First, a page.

There’s a lot more to Ansible and I invite you to read their well-written documentation (I had to in order to understand what was possible and how best to makes use of it).

For my purposes I have two playbooks:

  • Setup server - This will get run once to setup a newly obtained server with the right software (install Docker, etc.)
  • Deploy web app - This will get run every time I wish to deploy the latest version of the web app to the server

Setup server

This playbook will set the hostname, install Docker, Postfix and Monit - basic services which are always needed. It also adds the SSL certificate and associated private key to the server. The key needs to be unprotected so that Nginx can be restarted without requiring a decryption password for the key. However I don’t want to store the key in my repository unencrypted as this would enable anyone who gets access to it to then misuse it and my certificate.

Luckily Ansible provides a vault feature. This is a command-line tool which allows you to AES-256 encrypt any file within your Ansible role folder tree. When you execute an Ansible playbook it will prompt for the password to this ‘vault’. Note that it will only prompt you once for a vault password so ensure all your vaults are locked with the same password. In my Ansible setup I only have one vault, the file which stores the SSL certificate and private key.

Here is my setupServer playbook:

- name: Set hostname
  hosts: live
  gather_facts: no
    - Ansibles.hostname
- name: Install pycurl
  hosts: live
  gather_facts: no
    - name: Install pycurl
      apt: pkg=python-pycurl update_cache=yes cache_valid_time=600
- name: Install Docker
  hosts: live
    - angstwad.docker_ubuntu
- name: Install Postfix
  hosts: live
  gather_facts: no
    - geerlingguy.postfix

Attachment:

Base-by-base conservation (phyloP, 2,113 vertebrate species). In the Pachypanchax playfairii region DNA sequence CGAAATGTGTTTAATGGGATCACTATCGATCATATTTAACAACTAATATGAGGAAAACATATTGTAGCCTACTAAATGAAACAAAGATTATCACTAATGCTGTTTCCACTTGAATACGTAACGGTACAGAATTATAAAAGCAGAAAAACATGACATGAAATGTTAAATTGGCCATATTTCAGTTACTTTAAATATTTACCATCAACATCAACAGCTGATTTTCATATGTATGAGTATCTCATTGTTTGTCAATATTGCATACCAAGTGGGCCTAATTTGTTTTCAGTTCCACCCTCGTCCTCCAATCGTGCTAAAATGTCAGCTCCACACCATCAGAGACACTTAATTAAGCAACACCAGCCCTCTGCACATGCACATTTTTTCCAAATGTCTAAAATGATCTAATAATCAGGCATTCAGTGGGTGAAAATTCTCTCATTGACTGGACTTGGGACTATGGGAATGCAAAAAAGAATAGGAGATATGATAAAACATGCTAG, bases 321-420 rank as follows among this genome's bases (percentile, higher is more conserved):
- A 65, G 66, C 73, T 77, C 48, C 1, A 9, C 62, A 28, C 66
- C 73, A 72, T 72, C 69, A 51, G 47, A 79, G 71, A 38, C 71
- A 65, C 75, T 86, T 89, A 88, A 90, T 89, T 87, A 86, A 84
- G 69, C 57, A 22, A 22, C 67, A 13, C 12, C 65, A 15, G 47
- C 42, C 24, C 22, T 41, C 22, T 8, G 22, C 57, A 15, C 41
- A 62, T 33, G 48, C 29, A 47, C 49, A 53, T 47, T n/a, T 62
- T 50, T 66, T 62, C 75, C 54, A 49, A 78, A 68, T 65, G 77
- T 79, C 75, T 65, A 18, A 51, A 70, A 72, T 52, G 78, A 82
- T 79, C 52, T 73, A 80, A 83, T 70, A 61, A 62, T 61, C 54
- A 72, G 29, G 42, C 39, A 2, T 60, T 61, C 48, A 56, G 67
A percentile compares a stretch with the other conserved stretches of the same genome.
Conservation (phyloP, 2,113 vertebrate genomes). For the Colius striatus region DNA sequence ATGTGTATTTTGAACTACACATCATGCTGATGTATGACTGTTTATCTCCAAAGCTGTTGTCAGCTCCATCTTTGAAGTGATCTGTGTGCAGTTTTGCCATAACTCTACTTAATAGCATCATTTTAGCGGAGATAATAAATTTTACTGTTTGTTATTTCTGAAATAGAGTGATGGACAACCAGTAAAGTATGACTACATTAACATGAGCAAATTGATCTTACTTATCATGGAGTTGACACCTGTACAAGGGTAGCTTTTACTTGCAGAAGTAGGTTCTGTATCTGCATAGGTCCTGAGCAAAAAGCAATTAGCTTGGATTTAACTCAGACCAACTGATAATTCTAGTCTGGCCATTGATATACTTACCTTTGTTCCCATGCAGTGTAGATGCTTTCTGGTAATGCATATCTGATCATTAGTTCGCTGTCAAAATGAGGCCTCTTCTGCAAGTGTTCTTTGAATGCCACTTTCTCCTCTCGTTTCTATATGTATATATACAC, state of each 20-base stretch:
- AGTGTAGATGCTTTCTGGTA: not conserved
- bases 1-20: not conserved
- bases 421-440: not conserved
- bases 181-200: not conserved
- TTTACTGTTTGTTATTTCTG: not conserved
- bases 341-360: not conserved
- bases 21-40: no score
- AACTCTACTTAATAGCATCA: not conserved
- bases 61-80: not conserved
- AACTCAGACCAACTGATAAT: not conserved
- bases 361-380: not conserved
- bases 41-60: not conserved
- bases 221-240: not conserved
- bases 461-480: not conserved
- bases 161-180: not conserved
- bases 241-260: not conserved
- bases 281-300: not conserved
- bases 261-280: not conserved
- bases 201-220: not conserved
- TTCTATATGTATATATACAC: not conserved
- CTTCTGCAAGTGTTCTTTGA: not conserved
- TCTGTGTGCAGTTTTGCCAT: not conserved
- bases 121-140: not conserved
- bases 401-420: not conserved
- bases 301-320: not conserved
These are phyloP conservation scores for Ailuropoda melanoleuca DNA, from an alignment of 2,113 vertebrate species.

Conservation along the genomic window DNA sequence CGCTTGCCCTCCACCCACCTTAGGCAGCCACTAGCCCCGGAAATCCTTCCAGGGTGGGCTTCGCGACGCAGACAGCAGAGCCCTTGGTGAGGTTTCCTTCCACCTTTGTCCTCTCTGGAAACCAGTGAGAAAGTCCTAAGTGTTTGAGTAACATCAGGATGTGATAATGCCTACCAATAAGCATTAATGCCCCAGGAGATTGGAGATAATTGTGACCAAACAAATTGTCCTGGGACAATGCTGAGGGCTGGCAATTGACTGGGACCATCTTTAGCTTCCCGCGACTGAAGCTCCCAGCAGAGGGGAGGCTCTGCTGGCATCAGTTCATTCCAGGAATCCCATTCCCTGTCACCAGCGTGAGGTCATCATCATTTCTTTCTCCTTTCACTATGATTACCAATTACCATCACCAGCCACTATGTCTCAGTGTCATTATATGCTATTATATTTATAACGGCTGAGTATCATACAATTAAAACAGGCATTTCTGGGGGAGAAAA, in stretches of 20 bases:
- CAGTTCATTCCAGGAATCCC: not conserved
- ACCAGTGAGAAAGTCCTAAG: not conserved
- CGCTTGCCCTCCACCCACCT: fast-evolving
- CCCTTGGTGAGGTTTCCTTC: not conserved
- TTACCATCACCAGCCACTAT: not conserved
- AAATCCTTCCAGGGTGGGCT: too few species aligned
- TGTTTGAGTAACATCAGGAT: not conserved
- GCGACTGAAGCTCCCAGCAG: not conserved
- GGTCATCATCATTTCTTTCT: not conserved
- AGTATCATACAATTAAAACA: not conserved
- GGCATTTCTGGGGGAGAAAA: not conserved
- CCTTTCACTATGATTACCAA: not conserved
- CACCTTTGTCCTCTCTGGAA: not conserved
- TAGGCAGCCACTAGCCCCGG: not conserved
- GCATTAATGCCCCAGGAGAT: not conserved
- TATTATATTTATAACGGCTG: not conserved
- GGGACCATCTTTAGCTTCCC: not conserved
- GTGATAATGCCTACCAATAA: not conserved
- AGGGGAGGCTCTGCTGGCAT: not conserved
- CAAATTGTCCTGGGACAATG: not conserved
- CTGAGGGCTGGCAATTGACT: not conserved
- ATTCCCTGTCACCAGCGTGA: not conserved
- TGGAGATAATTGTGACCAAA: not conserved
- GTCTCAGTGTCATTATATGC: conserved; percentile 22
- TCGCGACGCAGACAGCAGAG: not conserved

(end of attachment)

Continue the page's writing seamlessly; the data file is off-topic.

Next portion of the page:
- name: Install Monit
  hosts: live
  gather_facts: no
    monit_notify_email: [email protected]'
    - Ansibles.monit
- name: Add my SSL credentials
  hosts: live
  gather_facts: no
    - MyWebApp.ssl

The first 5 tasks are imported from roles available in the Ansible Galaxy. You can see the code for these there, e.g. see geerlingguy.postfix. The last role is my own custom one for copying over SSL certificates. It contains the following tasks script (tasks/main.yml):

- name: Upload certificate
  shell: echo '' > /etc/ssl/certs/mywebapp.crt
- name: Set certificate permissions
    path: /etc/ssl/certs/mywebapp.crt
    mode: 0644
- name: Upload key
  shell: echo '' > /etc/ssl/private/mywebapp.key
- name: Set key permissions
    path: /etc/ssl/private/mywebapp.key
    mode: 0600

As you can see it outputs the contents of two Ansible variables into files in the appropriate locations. The variables themselves are stored in another file (defaults/main.yml) which is vault-encrypted.

Deploy web app

My second Ansible playbook calls through to another custom role which is responsible for deploying a particular web app:

- name: Deploy website
  hosts: live
    - name: "shippable_build_id"
      prompt: "Enter Shippable build ID"
      private: no
    - MyWebApp.deploy

The shippable_build_id variable allows my Ansible script to download the build artifacts (which I mentioned earlier) from Shippable so that the web app doesn’t need to be rebuilt during deployment.

Inside the MyWebApp.deploy role I have the following tasks (tasks/main.yml):

- name: Copy over templates
    src: ".j2"
    dest: "/"
    - Dockerfile
    - nginx.conf
    - syslogng_loggly.conf
- name: Copy SSL certificate
  shell: "cp /etc/ssl/certs/mywebapp.crt "
- name: Copy SSL key
  shell: "cp /etc/ssl/private/mywebapp.key "
- name: Make docker build script executable
  file: path="/" mode=0755
- name: Execute docker build
  shell: "/"

What’s happening here is that any necessary scripts and config files for building and running the final web app get copied over to the remote server. The SSL credentials which are already on the server get copied into the folder in which the docker build script gets run. The Dockerfile template looks like this: